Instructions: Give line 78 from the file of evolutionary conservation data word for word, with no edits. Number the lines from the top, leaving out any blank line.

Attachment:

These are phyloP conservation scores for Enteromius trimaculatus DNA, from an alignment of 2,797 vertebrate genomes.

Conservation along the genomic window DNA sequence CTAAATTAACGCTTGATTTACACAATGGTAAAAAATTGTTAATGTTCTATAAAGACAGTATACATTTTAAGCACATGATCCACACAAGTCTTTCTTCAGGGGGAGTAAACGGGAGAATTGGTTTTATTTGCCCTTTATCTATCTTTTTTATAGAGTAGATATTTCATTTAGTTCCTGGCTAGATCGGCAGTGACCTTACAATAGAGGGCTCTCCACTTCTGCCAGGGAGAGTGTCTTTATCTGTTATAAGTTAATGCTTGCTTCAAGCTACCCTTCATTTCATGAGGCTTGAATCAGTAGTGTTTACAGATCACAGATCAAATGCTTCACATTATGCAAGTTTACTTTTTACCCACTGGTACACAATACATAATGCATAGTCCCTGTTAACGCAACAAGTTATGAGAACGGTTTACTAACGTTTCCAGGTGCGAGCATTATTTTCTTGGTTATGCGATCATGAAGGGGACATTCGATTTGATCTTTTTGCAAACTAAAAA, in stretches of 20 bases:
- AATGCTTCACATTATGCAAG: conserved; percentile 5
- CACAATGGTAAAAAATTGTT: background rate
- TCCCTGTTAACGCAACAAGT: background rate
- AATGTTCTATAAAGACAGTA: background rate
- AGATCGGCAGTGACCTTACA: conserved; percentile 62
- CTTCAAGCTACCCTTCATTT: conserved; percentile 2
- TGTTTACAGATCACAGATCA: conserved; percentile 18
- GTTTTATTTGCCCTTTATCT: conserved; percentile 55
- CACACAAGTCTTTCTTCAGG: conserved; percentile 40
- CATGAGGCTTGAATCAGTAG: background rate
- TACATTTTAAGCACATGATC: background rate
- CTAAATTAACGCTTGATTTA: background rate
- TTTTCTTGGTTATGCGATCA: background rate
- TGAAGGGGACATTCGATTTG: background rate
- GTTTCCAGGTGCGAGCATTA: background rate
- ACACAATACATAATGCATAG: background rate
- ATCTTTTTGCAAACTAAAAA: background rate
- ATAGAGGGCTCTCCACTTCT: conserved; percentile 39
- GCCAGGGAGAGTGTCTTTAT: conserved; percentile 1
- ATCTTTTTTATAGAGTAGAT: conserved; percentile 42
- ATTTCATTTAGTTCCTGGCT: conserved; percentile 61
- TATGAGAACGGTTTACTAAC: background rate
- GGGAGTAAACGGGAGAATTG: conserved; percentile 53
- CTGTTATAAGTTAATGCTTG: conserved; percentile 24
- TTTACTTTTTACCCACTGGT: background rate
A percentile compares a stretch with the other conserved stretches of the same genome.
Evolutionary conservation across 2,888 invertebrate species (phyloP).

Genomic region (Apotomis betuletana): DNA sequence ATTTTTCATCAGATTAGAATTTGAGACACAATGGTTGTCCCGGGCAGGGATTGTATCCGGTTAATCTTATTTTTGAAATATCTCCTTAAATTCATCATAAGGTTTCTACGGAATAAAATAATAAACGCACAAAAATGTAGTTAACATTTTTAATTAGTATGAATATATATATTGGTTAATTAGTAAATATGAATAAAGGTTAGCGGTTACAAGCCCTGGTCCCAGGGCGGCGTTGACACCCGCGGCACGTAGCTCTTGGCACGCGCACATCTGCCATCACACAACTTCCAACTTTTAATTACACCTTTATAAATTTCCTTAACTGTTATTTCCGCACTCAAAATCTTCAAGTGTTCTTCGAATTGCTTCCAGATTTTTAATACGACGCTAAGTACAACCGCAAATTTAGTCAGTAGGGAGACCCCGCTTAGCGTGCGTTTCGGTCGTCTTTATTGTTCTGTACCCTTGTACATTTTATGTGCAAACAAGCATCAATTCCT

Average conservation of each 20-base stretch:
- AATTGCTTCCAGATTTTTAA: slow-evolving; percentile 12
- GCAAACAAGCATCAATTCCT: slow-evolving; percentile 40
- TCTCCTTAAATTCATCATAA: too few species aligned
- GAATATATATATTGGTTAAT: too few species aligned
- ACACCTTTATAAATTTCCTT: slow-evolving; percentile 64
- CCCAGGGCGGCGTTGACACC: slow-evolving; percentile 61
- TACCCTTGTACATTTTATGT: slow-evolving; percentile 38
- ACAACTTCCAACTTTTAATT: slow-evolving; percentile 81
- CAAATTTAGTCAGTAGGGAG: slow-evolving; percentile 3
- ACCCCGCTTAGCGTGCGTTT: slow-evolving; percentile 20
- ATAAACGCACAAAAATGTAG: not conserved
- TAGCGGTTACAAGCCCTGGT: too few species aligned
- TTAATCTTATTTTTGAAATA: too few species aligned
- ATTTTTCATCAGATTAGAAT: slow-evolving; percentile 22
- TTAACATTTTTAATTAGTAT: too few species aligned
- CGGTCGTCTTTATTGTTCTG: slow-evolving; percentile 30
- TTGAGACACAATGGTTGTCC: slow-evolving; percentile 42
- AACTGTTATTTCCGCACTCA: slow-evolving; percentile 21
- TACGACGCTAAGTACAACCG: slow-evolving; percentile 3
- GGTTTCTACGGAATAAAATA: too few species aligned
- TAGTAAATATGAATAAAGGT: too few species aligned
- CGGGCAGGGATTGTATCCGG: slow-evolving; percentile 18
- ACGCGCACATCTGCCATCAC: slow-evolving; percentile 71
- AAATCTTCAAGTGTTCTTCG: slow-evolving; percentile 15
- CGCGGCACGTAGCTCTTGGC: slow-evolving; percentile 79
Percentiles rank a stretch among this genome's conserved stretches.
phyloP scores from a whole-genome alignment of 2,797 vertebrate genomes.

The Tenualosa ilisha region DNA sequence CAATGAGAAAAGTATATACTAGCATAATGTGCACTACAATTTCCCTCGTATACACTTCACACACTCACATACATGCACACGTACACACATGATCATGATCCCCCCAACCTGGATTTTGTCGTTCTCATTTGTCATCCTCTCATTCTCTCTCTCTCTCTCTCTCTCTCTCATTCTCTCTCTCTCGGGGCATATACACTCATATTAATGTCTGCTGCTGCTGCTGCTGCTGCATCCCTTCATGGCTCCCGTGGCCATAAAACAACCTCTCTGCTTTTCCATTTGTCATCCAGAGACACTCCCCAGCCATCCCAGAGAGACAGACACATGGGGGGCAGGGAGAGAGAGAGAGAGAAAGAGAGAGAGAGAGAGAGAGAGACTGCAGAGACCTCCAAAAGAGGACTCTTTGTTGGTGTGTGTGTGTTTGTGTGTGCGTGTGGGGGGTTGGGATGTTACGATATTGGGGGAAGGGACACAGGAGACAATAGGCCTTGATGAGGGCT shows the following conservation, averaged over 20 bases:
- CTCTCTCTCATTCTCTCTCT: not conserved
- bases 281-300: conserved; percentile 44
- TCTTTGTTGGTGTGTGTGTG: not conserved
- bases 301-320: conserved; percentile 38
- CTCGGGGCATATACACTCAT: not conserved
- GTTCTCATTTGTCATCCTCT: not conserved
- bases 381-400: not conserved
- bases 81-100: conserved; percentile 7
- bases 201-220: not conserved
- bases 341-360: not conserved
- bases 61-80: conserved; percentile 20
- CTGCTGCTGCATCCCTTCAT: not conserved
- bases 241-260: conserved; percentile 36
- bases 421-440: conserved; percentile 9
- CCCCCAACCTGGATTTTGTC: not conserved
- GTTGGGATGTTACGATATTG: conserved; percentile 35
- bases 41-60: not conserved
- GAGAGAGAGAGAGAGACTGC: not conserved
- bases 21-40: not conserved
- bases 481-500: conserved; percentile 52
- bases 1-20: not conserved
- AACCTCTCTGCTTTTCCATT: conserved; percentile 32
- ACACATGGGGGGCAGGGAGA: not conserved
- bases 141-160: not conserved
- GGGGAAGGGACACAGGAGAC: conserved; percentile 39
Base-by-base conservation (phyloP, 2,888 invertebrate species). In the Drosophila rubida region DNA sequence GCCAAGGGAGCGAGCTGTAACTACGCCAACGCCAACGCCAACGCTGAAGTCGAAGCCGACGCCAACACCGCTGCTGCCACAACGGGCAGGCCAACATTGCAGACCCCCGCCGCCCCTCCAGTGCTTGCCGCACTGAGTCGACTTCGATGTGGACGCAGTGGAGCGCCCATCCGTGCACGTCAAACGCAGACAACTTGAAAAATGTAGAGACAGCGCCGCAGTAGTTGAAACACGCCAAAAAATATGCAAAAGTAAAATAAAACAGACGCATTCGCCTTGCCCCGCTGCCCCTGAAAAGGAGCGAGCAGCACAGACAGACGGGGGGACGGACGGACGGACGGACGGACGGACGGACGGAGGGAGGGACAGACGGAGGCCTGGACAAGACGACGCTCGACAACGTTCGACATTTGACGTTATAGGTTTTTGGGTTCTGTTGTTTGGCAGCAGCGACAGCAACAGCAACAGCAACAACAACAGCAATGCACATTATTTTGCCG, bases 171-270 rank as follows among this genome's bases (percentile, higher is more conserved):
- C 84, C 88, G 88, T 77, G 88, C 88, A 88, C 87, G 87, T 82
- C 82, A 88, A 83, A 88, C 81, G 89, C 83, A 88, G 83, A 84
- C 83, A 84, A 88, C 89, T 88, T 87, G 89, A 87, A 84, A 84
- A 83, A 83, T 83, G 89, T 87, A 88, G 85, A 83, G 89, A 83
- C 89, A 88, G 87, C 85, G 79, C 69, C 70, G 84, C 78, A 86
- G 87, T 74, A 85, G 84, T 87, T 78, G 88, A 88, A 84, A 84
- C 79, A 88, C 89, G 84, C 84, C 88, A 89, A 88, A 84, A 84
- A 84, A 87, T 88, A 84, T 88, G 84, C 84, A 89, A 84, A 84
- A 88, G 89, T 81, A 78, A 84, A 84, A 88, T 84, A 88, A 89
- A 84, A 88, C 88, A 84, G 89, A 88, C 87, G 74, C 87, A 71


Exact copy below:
- bases 21-40: not conserved